P.A.: Quality, newer 2 P.T.: Fur nished, 1 br. Br., DW, W/D, NS, NP. apt. Avail. now! Are you $650. (360)796-3560. tired of keeping track of all those monthly utilities P.A.: West side studio. bills? Relax, if you have c l e a n , n e w e r, q u i e t , your own phone the rest 605 Apartments W / D , u t i l . i n c l . N o of your utilities are incl. Clallam County P.A.: 920 E. 10th St., smoke/pets. $600, $500 in the $960/mo. rent! near college, 3 Br., 2 ba, deposit. (360)460-8672, T h a t ’s r i g h t , e l e c t r i c, 2 car gar. $1,100. CENTRAL P.A.: 1 Br., 1 before 1:00 p.m. heat, water, sewer, high(360)477-0865 ba, no smoking/pets. S E Q : 2 r o o m S t u d i o, speed internet and cable $500. (360)457-9698. TV. Also incl. is private $595. Walk to shopping! laundry, enterance, and tourfactory.com/367154 parking. No pets/smoke. CENTRAL P.A.: Clean, Jenny, (360)379-8282 quiet, 2 Br., excellent S E QU I M : B e a u t i f u l 2 references required. Br., great location. $700, $700. (360)452-3540. $700 dep. 809-3656. P.A.: 4 Br., 3 ba, view, 1 SEQUIM: 3 Br., 2 ba, inyr. lease. Small dog 35 cludes W/S/G. $1,100 lb. or less negotiable. month. (360)452-6452. $1,150 mo., $1,150 dep. Avail. now. 457-3099.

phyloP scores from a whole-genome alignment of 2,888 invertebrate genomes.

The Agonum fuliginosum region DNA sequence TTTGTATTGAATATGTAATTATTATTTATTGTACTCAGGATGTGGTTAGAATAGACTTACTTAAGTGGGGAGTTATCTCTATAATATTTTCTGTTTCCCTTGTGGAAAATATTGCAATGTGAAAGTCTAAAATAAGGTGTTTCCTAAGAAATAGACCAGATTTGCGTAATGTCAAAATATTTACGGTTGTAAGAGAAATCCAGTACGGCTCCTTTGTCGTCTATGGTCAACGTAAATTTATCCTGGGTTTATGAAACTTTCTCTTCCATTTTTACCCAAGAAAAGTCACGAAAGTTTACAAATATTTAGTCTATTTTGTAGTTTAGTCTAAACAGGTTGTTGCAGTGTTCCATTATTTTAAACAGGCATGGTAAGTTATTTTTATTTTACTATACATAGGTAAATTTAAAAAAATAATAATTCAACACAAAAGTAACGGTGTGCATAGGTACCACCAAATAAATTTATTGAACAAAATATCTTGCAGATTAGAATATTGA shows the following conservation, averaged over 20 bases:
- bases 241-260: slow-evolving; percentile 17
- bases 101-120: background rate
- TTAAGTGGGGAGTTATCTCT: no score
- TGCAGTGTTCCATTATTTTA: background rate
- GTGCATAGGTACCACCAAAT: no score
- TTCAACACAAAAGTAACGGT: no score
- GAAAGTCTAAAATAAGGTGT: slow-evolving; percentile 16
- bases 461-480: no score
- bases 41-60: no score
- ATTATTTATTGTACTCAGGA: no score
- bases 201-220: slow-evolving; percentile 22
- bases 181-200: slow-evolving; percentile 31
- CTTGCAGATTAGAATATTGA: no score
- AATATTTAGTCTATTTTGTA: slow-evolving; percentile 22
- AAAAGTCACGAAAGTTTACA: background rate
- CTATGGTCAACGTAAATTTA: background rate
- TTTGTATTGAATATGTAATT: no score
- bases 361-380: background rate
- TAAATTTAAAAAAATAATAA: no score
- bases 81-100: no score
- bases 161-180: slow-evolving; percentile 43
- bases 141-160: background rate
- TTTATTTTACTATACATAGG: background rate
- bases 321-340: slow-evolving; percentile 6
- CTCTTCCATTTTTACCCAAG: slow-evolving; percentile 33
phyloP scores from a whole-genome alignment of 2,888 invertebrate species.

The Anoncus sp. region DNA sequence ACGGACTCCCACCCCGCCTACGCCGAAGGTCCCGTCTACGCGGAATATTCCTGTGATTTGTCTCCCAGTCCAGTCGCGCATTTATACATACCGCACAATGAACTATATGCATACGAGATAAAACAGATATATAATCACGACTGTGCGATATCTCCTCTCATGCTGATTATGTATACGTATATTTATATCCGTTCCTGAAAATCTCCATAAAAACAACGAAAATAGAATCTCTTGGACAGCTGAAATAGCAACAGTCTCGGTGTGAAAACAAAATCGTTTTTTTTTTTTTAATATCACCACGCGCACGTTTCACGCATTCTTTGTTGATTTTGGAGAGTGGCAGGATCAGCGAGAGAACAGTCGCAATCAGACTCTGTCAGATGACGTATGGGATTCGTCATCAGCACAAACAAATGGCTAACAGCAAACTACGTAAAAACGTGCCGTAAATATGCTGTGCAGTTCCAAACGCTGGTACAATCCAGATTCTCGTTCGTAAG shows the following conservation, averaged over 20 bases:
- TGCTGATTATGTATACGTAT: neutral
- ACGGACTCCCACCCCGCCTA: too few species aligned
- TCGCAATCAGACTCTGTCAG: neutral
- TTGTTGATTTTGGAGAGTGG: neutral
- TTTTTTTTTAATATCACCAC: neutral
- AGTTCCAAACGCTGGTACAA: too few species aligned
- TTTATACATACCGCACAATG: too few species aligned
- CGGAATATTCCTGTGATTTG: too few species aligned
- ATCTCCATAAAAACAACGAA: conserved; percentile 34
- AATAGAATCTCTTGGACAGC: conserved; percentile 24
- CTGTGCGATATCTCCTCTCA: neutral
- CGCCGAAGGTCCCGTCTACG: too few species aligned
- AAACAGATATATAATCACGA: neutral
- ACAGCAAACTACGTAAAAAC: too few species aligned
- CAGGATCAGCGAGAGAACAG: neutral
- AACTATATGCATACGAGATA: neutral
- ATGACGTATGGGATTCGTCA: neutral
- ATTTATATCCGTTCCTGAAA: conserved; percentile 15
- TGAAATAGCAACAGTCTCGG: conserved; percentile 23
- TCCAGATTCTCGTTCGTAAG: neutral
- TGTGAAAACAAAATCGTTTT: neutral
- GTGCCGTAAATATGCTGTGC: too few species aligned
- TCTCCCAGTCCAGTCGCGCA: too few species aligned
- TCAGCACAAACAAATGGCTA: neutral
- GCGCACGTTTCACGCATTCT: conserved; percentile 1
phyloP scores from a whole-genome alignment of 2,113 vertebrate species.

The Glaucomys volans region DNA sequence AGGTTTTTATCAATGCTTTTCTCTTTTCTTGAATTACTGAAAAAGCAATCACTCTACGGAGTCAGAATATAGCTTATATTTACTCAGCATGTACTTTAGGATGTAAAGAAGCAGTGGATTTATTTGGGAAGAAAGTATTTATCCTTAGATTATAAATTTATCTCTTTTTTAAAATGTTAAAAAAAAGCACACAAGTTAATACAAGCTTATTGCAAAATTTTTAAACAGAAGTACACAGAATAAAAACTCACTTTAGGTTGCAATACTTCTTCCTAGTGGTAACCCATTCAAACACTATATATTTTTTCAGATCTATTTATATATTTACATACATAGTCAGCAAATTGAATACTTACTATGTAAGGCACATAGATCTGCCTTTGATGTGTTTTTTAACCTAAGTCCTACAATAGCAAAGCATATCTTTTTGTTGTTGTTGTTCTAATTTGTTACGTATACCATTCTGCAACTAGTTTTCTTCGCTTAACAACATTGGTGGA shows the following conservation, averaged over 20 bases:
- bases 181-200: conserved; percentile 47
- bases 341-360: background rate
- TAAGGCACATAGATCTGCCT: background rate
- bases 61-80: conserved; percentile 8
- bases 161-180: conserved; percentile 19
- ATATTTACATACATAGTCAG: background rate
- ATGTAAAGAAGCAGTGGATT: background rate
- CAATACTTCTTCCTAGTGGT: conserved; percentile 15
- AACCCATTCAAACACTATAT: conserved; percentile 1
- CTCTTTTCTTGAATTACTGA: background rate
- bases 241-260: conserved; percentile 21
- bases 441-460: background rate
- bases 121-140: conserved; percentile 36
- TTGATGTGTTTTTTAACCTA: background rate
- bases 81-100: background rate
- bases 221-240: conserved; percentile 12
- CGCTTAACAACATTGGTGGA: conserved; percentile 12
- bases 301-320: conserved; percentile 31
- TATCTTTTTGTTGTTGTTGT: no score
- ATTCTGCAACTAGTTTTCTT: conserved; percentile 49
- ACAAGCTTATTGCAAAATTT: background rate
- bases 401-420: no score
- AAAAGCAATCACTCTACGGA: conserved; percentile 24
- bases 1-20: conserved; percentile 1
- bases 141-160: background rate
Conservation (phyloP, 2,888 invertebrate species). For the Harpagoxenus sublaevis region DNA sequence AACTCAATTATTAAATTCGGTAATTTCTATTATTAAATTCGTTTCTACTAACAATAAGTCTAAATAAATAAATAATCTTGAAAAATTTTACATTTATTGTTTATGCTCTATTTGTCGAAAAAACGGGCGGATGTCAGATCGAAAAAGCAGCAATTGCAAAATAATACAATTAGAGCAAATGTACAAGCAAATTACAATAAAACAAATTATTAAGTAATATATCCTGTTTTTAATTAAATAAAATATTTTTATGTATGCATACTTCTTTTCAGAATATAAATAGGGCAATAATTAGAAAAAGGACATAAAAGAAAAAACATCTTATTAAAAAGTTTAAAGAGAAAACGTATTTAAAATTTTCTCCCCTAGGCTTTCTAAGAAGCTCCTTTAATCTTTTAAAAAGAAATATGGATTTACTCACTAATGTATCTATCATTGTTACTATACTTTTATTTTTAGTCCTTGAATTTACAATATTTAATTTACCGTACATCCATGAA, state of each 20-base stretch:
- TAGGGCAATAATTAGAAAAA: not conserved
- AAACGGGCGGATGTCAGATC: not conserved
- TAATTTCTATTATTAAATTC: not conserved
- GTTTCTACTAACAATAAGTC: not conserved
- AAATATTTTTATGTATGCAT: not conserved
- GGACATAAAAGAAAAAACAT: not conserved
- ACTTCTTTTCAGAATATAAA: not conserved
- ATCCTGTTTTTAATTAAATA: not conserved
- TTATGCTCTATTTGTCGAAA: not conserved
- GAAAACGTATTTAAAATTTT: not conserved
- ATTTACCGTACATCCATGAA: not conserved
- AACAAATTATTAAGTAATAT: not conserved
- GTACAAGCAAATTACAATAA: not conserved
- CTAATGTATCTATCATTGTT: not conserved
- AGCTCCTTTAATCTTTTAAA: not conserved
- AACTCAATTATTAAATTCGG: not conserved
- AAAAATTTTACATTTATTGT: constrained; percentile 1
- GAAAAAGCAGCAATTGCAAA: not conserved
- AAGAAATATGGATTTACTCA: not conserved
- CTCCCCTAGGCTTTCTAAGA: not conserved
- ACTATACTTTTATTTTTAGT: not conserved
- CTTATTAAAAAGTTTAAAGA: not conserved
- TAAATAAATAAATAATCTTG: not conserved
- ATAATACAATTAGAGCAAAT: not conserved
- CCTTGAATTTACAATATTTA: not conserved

P.A.: 1015 E. 4th St., 3+ br., 1.5 bath, first, deposit, $1,500. No smoke/ P.A.: Furnished Cottage. pets. (360)460-9958. $595. Water/Sewer pd. Owner is licensed real P.A.: 1 Br. cottage, par- estate agent. tially furnished, 1 block (360)797-4802 from Swains. Clean, no pets/smoke. $550, f/l, Properties by $400 dep. Refs. Landmark. portangeles(360)461-4980 landmark.com